Remote condition monitoring saves personnel time,maintenance expense
Remote condition monitoring has saved more than $650,000 in downtime, personnel time and materials during the first 18 months of operation for Lone Star Energy Corp.`s Encogen Four power plant in Buffalo, N.Y. Cost to the plant for hardware, fees and training associated with the monitoring system was $35,000.
Encogen Four is a 62-MW plant capable of producing 543,000 MWhr of electricity annually. The plant began commercial operation in May 1992 and has four major pieces of equipment: two gas compressors, a steam turbine and a base-loaded GE Frame 6 gas turbine with dry low NOx combustors. Electricity from the plant is primarily sold to Niagara Mohawk Power Corp., which uses it to power residential Buffalo.
From the beginning, the management team at Encogen Four was determined that condition monitoring activities be controlled by established experts, rather than attempting to develop capabilities in-house. The plant contracted with StarLink Remote Analysis Services from SKF Condition Monitoring to do the job.
"Encogen Four has a 98 percent on-line production rate and a stretch of more than 3,800 hours at full load without a curtailment," said Charles Stodolka, plant manager. He said the StarLink installation is "paying off handsomely."
The program consists of sensors, software, a data collection instrument, a PC and a modem. Technicians establish data collection routes, analyze data and diagnose machinery problems. StarLink provides training and is on call to assist in prevention of downtime and reduction of maintenance costs.
The system collects data from more than 800 points, with 750 monitored by a data collection instrument equipped with a portable magnetic vibration sensor. The 50 fixed sensors monitor positions that are not accessible by hand, transmitting data to the facility`s control room. Collected data is downloaded to the PC and sent by modem to the StarLink service headquarters, where the data are analyzed. If there is a dramatic increase in amplitude on any point monitored, more measurements are taken to verify the problem and determine a course of action.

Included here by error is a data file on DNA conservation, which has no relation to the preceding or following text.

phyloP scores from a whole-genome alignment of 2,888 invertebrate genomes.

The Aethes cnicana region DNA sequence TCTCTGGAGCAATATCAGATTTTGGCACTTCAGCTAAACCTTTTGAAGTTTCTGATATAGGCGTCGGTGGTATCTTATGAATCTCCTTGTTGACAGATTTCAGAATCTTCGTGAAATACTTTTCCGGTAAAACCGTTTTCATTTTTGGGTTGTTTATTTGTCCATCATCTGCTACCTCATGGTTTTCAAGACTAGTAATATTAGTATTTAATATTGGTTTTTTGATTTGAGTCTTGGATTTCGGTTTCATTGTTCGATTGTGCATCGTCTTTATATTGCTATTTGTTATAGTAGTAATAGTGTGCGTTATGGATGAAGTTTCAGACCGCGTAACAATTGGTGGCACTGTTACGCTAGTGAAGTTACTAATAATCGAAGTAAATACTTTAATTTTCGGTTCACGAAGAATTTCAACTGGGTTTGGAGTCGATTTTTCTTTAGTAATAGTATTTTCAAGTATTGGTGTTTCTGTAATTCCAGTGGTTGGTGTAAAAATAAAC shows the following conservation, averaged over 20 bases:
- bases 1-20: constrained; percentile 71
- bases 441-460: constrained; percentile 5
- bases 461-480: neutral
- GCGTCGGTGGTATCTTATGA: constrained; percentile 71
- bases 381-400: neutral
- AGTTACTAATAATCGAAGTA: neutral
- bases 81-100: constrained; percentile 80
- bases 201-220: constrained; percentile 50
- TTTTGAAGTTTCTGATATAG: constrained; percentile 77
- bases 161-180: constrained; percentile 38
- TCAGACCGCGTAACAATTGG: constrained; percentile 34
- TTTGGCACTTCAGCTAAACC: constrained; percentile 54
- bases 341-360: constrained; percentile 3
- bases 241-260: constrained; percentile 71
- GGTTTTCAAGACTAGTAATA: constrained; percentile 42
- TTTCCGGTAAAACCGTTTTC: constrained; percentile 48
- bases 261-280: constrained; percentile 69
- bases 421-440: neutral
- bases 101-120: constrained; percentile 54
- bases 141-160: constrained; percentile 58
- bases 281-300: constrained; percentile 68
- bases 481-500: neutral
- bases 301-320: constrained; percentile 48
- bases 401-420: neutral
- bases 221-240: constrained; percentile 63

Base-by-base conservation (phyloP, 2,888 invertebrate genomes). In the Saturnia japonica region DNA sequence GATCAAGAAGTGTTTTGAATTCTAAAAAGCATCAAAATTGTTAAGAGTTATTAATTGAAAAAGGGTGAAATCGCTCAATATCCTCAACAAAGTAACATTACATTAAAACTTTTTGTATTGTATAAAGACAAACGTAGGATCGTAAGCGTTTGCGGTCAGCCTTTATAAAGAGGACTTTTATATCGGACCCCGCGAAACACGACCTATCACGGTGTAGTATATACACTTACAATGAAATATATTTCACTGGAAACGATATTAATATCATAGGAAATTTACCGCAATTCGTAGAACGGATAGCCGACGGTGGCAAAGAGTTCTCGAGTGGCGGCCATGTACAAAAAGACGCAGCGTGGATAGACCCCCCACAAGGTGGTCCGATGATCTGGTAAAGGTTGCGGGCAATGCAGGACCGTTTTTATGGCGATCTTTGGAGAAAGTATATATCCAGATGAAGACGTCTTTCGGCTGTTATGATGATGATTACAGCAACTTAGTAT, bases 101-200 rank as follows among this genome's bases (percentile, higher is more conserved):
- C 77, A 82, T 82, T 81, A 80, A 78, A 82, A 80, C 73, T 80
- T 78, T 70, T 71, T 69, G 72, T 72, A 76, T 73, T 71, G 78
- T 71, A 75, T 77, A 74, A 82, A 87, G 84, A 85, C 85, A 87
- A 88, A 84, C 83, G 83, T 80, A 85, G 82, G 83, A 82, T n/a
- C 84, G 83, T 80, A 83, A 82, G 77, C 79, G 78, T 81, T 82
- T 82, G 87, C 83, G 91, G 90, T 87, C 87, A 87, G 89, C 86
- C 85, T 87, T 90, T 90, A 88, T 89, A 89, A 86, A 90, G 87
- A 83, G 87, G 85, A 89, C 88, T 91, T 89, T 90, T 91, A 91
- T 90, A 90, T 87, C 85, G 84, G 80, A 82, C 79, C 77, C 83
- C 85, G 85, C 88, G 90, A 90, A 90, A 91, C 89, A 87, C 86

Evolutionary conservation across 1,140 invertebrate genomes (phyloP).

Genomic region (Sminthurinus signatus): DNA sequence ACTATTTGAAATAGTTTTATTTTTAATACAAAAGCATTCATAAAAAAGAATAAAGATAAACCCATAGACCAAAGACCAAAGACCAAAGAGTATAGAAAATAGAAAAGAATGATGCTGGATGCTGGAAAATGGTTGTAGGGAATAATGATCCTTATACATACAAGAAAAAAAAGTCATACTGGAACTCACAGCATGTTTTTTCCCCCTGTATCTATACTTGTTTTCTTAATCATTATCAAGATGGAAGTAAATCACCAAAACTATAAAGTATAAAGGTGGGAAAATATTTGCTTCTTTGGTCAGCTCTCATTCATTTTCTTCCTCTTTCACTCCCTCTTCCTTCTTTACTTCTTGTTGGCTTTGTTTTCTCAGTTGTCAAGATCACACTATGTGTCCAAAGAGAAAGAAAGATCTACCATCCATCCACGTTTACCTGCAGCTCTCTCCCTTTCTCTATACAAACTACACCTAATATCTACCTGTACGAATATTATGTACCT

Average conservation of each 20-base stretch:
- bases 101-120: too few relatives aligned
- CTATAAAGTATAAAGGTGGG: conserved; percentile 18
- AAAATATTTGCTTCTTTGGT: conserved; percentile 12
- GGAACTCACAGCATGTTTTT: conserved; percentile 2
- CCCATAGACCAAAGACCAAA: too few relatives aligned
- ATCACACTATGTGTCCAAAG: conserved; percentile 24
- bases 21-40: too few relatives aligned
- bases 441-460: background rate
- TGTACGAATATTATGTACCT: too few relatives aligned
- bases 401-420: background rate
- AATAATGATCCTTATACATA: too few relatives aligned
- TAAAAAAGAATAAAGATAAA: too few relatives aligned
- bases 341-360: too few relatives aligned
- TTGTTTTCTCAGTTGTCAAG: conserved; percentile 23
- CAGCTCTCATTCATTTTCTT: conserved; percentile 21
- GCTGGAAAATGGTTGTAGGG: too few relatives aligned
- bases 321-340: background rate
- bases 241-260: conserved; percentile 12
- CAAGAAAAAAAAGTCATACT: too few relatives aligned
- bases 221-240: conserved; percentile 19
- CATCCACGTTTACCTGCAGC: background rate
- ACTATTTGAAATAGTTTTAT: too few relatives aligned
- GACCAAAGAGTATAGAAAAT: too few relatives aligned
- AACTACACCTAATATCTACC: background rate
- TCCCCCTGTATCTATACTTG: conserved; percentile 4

Stodolka has seen dramatic benefits from the establishment of baseline vibration signatures. Encogen Four has system standards to measure new signatures against, allowing technicians to identify, document and prevent several potential problems that would have caused downtime.
One problem dealt with excessive vibration in vertical waste recirculation pumps. Analysis of vibration data helped identify an improperly seated bearing. In correcting the bearing problem, technicians discovered that the wrong grout was used to build the base holding the 4-ton pumps. Correcting that problem required moving the pumps, regrouting and machining the pump faces. The $11,000 maintenance cost was covered by the installer`s warranty.
"Pump failure due to the grouting problem would have meant returning the pumps to the manufacturer for repairs for two weeks," Stodolka said. "And we would have lost about $500,000 in revenues during the first year. Even though the equipment was brand new, it would have experienced catastrophic failure within a year, and pump replacement would have cost an additional $80,000."
A primary function of the monitoring system is trending equipment to prioritize repair work and determine whether equipment can wait until a planned downtime for repairs.
In one case, a coupling in an exhaust blower needed repairs. If unrepaired, the coupling could have caused a major trip, costing the plant an estimated $72,000 in downtime and replacement costs. Immediate replacement would also have incurred downtime. By continuously monitoring the coupling and assembling all parts for replacement, repairs were held until a planned half-hour maintenance window.